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Tuesday, 9 May 1961

Mr HOLTEN (Indi) .- I do not intend to enter into an argument with various Opposition speakers on the Government's economic policy. I feel we have gone thoroughly into this matter over the past weeks. I should like to say, however, after listening to some honorable members of the Opposition who are all in favour of the re-imposition of import restrictions, that it has not always been the opinion of the Opposition that these restrictions are a good thing for the Australian community.

Mr Duthie - Selective import restrictions.

Mr HOLTEN - The honorable member for Wilmot mentions selective import restrictions. 1 think that he would be the first to agree that that opens up a very difficult subject and a wide field for argument among the various industries in Australia. I feel that the Government has handled the economic situation, which is a difficult one, with courage and wisdom. We are faced with the problem of imports, and we are not alone. It is a problem that is troubling many countries. We see in most trading countries a tendency to encourage competition by freeing imports. There is a move towards freer trade throughout the world. Industries are being encouraged to become competitive and to use their initiative in developing the export markets. When a situation arose here, mainly due to a fall in our export income from primary production, certain measures were necessary. No one can deny that the price of our primary products is a matter over which the Federal Government has very little, if any, control. We cannot dictate these prices. I feel, however, that some of our industries are affected rather too severely by the current restrictions.

I should like to bring to the notice of the House the plight of the textile industry. There are important textile mills in that great country town of Wangaratta which is in my electorate. It is a pity that the honorable member for Reid, who is interjecting, does not take the same interest in his electorate as I take in mine. When the Government's economic measures were introduced they were designed for a certain purpose, but I feel that they have had some side effects that were not intended. In the textile industry, particularly in the country areas, mills have been forced to work short time and to dismiss some men. The remedy has been in the hands of these industries. They have put their case before officials of the Department of Trade and the department has been investigating the situation to ascertain the main cause of the difficulties and to determine what the Government can do to assist.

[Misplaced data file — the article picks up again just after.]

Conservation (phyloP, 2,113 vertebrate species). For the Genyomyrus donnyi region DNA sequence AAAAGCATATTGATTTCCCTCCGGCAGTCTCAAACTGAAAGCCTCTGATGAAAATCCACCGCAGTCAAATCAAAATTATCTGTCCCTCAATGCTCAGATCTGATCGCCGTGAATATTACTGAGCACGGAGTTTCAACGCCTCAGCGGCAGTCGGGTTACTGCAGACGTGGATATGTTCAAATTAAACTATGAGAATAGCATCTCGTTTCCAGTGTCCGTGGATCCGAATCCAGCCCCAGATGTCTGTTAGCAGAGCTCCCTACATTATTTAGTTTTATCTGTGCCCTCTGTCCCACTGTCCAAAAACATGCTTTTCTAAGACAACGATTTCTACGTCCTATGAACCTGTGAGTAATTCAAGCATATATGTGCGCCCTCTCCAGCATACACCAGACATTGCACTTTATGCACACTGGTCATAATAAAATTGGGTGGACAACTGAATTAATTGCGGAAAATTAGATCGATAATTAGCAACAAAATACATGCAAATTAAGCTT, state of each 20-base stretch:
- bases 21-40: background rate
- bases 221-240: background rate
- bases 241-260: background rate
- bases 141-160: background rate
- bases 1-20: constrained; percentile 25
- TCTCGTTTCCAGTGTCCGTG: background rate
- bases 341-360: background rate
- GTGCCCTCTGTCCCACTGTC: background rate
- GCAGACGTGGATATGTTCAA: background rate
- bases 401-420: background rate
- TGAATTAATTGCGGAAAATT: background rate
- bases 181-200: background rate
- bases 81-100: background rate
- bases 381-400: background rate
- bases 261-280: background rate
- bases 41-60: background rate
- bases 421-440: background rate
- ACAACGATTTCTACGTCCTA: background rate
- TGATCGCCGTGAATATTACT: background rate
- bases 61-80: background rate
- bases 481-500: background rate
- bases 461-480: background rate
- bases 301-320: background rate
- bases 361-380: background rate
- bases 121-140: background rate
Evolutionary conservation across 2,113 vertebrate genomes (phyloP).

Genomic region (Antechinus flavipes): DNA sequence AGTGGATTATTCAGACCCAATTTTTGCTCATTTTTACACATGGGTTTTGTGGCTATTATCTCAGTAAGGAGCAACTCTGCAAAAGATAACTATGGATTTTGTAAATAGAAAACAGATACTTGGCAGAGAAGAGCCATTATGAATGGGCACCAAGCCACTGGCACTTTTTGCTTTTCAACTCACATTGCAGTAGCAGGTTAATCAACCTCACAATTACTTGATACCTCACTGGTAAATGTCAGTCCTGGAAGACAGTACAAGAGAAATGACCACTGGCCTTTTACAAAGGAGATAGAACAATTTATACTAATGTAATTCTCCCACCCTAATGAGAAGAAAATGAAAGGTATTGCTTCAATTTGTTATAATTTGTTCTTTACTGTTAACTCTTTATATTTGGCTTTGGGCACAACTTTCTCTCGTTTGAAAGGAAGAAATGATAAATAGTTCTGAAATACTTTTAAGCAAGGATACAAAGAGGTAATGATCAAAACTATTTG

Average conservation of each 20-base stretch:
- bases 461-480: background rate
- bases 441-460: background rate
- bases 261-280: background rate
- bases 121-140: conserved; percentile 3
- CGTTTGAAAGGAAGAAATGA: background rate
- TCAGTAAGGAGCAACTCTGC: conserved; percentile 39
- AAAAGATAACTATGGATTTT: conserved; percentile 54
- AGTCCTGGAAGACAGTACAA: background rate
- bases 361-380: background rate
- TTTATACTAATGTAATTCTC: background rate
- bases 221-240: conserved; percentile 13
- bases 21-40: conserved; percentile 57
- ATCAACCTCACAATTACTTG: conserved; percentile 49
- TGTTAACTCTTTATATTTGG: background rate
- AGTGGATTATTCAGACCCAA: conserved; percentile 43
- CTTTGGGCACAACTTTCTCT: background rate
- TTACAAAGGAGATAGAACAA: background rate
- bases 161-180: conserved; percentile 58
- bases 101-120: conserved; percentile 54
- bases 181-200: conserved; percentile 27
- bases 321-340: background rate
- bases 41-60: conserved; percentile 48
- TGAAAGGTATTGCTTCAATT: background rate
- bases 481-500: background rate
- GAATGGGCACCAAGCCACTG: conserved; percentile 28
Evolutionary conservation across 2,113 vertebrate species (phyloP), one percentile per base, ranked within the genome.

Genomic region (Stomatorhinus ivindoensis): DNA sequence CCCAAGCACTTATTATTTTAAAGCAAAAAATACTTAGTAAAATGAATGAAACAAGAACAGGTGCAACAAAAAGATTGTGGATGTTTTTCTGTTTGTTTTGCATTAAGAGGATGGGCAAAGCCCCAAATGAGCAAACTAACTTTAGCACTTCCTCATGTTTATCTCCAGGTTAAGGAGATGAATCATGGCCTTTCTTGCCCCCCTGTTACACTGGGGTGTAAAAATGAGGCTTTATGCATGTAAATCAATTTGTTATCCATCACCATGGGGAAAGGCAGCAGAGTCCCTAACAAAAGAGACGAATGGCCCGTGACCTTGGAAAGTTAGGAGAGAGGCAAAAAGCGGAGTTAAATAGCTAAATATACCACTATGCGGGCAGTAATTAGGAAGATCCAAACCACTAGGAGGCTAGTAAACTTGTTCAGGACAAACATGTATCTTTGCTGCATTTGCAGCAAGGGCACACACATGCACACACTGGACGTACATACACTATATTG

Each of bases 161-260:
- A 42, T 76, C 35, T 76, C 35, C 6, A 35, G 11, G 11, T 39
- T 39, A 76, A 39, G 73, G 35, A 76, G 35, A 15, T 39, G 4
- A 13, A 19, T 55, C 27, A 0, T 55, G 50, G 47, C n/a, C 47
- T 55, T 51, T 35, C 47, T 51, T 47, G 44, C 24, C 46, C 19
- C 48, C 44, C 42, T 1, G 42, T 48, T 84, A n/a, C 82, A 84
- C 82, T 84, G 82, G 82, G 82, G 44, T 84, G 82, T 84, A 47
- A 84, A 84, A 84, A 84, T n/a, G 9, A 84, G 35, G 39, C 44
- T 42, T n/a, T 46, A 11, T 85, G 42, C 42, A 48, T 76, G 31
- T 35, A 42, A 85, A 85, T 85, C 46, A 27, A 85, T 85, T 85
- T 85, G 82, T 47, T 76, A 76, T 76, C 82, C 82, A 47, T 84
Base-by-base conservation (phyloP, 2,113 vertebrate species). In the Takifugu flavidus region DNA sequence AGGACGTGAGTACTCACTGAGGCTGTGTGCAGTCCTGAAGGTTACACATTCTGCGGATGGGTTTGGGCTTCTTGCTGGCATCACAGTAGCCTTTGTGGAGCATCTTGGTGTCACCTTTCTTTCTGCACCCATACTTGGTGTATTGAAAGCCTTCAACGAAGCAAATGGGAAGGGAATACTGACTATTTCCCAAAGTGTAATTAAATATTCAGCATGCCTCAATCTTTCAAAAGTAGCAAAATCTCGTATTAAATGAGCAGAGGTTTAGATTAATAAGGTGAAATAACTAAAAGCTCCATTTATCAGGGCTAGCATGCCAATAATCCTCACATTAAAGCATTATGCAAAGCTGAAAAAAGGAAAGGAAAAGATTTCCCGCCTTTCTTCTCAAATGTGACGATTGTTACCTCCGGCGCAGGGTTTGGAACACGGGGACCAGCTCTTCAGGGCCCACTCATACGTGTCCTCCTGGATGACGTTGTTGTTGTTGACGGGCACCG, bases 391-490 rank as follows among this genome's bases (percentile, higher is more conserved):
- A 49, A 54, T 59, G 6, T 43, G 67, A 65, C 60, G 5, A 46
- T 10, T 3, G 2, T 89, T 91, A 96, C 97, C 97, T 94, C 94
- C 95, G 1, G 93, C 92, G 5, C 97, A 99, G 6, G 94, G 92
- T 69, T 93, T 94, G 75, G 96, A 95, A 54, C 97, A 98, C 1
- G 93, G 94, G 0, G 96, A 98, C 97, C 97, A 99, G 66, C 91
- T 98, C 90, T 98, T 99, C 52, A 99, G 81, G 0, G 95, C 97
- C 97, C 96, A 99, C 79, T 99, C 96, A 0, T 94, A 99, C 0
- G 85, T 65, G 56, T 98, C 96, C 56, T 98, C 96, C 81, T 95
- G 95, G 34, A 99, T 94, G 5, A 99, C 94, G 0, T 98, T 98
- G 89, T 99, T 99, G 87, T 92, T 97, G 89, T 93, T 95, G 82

The fall in export income could be one of the reasons why the demand for the output of the textile industry has fallen. Obviously, if our wool cheque alone this year is reduced by something like £50,000,000 upon the previous year's figure - which has been the case - it means that that amount of money is not circulating in the community. This could be one of the main causes of the difficulties facing this industry. On the other hand, there seems to be a difference of opinion among union secretaries and the industry itself whether credit restrictions are causing these difficulties. It is easy to question restrictions that have caused temporary difficulties in the textile industry; but it is the Government's duty to assemble the information and sort it out and to reach a decision as quickly as possible if it can do something to assist the industry.

The Wangaratta woollen mills and the Bruck mills, as well as other branches of the textile industry, are most important to Australia. They are too important to be allowed to suffer serious damage. We find it hard enough to attract industry to country areas anyway. Surely, therefore, we "should be alert to make sure that industries that are established in country areas are assisted to the maximum extent possible by any government that holds office. I am certain that that will be done in this case. I feel that if it is possible for us to tell the banks that they must restrict credit to certain types of industries, such as importers and land and share speculators, it should be possible to act in the opposite direction so that credit will be released to industries that are of national importance and are affected unintentionally by certain economic measures. In country towns where the textile industries are principally established, the business people are adversely affected, and that is something we should consider also.

When import restrictions were lifted in February, 1960, provision was made for control of imports of textiles. This indicates that the Government must have considered that the textile industry could be in danger if imports were allowed to flow in too freely. There is no doubt that because of our cost structure, it is impossible for us to compete with certain overseas countries. It has been said by the Government that the textile industry is important to Australia and that it is wanted. If this is the case, urgent action is necessary. I know that departmental officers have been working hard on information that has been submitted to them and have required more information from time to time. I hope the Government will be in a position to announce a decision soon on what it can do to assist the industry.

Mr L R Johnson - What do you expect the Government to do?

Mr HOLTEN - The Government could look at credit and it could also ascertain whether imports from overseas countries are damaging this industry seriously. I notice that the Treasurer (Mr. Harold Holt) is in the chamber; I ask him to consider whether something can be done to help the textile industry.

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